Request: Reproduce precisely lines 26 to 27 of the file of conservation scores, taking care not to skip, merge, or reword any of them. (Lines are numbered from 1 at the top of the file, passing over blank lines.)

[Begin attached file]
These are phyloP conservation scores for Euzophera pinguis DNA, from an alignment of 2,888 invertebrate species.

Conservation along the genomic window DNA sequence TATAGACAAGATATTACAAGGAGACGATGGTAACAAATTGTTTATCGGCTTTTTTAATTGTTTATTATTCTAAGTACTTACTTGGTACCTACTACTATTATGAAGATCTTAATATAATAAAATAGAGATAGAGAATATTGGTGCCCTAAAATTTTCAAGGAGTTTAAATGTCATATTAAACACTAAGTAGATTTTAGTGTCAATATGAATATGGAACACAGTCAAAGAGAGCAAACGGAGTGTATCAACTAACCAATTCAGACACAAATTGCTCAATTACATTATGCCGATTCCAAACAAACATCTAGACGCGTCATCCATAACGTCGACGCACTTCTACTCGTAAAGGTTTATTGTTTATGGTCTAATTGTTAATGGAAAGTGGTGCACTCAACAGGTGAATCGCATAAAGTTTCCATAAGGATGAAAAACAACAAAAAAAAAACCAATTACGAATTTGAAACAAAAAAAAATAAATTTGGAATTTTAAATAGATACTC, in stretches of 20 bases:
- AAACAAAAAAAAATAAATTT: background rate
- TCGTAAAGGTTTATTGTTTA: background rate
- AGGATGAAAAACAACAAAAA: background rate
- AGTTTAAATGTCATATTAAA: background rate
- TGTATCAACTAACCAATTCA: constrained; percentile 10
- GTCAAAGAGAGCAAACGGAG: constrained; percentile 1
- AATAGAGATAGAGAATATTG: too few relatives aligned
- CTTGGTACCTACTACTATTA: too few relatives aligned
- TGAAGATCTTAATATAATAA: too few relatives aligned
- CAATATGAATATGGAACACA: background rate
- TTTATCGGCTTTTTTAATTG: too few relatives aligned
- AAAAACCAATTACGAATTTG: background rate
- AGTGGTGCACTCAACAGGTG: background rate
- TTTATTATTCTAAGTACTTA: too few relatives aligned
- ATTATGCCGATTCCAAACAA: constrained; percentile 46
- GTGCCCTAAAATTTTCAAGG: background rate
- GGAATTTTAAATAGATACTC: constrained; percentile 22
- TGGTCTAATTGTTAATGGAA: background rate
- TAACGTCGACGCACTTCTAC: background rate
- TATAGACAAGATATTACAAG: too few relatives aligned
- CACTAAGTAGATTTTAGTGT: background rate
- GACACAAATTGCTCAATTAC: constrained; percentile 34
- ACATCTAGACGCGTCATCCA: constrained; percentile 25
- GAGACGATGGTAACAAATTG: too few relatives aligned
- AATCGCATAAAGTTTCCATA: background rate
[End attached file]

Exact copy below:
- GAGACGATGGTAACAAATTG: too few relatives aligned
- AATCGCATAAAGTTTCCATA: background rate